Hawaii Taxpayers Getting Hit Twice by Shipping Prices, Farming Subsidies
“Hawaii farmers are in line to receive millions of dollars in compensation from the U.S. Department of Agriculture to offset shipping costs,” according to Farms Plus Financial, as a part of Hawaii’s congressional delegation’s plan to “Reimbursement Transportation Cost Payment Program for Geographically Disadvantaged Farmers and Ranchers.”
Originally part of the 2008 farm subsidy bill, the goal was to reimburse farmers in the Pacific Rim and Alaska, including Hawaii, Guam, Samoa, and other Pacific and Caribbean U.S. territories, who face “extraordinary costs in shipping their products to the mainland.”
Hawaii farmers can apply to receive a portion of the $2.6 million in federal aid secured by Hawaii’s U.S. Senators.
“Akaka and Inouye played in important role in preserving funding for the RTCP. The last several months have seen Congress cutting spending, focusing particularly heavily on agricultural programs and subsidies. As farm spending has been cut over the past few weeks, many farmers were worried that the RTCP was endangered. However, in part due to the seniority on Inouye and Akaka, RTCP’s money was left intact,”www.farmplusfinancial.com reports.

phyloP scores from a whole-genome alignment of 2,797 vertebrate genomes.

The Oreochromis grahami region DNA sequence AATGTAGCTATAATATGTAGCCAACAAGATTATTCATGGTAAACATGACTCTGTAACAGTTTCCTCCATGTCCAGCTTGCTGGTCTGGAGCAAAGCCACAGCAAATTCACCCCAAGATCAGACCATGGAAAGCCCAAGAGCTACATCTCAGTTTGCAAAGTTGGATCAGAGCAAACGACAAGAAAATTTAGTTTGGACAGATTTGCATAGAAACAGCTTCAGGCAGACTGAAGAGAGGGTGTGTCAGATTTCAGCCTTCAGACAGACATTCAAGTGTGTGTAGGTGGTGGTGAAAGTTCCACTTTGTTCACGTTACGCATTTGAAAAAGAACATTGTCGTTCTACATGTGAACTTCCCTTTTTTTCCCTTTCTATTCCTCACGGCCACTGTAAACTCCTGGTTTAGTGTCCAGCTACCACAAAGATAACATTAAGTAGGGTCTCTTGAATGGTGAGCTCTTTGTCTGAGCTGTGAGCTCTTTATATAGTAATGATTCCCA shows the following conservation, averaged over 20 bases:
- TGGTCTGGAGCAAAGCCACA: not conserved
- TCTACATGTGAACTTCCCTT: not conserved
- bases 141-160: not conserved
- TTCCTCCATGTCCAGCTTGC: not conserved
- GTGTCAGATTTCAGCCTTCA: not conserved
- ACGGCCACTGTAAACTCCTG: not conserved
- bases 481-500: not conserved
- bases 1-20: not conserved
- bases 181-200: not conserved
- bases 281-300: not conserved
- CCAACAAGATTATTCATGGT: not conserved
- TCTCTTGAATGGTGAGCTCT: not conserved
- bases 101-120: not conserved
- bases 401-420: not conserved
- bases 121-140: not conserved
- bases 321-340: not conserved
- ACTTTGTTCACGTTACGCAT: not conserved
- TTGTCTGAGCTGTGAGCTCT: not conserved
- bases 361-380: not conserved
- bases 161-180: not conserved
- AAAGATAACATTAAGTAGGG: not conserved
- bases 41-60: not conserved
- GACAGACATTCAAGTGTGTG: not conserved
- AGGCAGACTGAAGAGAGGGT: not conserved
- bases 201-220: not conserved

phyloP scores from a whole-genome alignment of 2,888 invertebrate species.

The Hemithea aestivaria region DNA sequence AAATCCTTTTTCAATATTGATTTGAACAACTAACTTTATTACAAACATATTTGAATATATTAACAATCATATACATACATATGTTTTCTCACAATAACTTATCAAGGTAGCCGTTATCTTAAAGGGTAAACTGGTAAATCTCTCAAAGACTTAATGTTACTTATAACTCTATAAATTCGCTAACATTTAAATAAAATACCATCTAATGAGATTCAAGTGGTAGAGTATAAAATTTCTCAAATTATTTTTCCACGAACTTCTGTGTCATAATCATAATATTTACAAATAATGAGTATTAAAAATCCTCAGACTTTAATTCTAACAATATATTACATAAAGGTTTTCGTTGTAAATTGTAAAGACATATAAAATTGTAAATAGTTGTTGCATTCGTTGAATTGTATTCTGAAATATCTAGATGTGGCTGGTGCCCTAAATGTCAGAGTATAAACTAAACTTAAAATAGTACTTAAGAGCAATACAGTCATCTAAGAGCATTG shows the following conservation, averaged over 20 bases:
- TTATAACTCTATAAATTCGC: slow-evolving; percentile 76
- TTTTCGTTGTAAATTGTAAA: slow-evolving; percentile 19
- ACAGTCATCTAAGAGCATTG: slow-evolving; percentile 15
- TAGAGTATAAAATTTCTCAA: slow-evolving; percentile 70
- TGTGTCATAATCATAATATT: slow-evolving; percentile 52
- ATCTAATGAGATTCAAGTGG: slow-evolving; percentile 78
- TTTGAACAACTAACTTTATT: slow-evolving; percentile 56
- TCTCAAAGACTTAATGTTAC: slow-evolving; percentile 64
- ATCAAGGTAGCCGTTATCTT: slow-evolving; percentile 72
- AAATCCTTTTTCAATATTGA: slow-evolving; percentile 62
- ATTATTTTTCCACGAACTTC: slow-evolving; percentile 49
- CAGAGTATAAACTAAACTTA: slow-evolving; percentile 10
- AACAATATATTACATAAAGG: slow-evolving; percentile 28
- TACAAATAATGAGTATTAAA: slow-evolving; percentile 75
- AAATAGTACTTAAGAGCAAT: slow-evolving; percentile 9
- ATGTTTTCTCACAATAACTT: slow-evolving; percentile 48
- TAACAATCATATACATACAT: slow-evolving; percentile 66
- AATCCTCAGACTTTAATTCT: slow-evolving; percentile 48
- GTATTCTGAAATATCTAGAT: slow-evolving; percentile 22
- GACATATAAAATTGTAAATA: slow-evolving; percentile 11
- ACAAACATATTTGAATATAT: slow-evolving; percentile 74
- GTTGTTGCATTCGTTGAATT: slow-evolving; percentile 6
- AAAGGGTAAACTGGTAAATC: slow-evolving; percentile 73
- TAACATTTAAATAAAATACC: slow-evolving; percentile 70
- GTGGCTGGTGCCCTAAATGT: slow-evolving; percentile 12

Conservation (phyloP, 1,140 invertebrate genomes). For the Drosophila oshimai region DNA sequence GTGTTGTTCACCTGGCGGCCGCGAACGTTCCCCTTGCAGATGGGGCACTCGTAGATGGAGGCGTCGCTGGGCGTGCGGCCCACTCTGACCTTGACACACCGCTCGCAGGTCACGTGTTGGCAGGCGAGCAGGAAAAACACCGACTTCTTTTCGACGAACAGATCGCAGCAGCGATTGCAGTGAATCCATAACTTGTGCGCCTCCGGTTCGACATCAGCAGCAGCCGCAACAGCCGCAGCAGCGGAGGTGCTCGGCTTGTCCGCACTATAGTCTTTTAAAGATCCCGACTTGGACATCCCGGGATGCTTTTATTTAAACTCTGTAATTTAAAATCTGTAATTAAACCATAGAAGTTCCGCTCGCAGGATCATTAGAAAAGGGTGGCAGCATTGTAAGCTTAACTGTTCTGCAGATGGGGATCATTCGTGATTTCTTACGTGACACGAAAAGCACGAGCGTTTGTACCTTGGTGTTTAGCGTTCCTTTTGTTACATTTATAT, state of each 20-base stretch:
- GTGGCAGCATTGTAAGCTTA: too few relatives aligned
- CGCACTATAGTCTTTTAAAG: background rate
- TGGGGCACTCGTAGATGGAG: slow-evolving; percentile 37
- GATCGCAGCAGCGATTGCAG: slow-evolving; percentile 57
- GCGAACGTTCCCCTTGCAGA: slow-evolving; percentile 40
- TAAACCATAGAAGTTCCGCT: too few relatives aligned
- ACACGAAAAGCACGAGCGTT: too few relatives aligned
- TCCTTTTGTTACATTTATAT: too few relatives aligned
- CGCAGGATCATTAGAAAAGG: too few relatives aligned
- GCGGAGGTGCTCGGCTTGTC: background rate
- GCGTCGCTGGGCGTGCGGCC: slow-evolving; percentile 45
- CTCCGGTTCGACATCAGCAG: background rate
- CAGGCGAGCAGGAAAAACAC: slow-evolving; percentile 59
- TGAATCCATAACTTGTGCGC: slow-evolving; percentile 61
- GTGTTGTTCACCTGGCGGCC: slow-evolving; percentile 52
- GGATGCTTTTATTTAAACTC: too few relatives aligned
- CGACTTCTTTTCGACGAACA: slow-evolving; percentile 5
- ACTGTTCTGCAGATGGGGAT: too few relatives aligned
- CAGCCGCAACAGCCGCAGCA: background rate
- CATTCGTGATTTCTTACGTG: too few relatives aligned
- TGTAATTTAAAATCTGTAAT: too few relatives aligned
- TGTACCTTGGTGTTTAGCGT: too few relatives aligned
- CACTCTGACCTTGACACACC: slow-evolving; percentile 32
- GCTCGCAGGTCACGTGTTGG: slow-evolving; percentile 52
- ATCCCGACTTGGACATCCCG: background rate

Rising fuel prices are to blame for increased shipping costs, but what isn’t mentioned is the Jones Act, federal legislation backed by Inouye and Akaka to ensure American flagged and manned ships transport goods between American ports. Critics say this decades old law decreases competition and increases the price of goods coming into the state by as much as 30 percent.
Some of the most vocal critics of this law have been the farmers and ranchers in Hawaii – that is until this subsidy came through in 2008.
With the subsidy and Jones Act in place, consumers are seeing their price of goods increase and are also paying via federal taxes to reimburse farmers and ranchers impacted by the Jones Act.
State DOT Launches Several Roadway Projects in East Oahu
Motorists traveling east bound on the H-I Freeway over the weekends have been subject to traffic delays because of an ongoing freeway pavement rehabilitation project, which includes coring of the concrete on the east bound side of the freeway.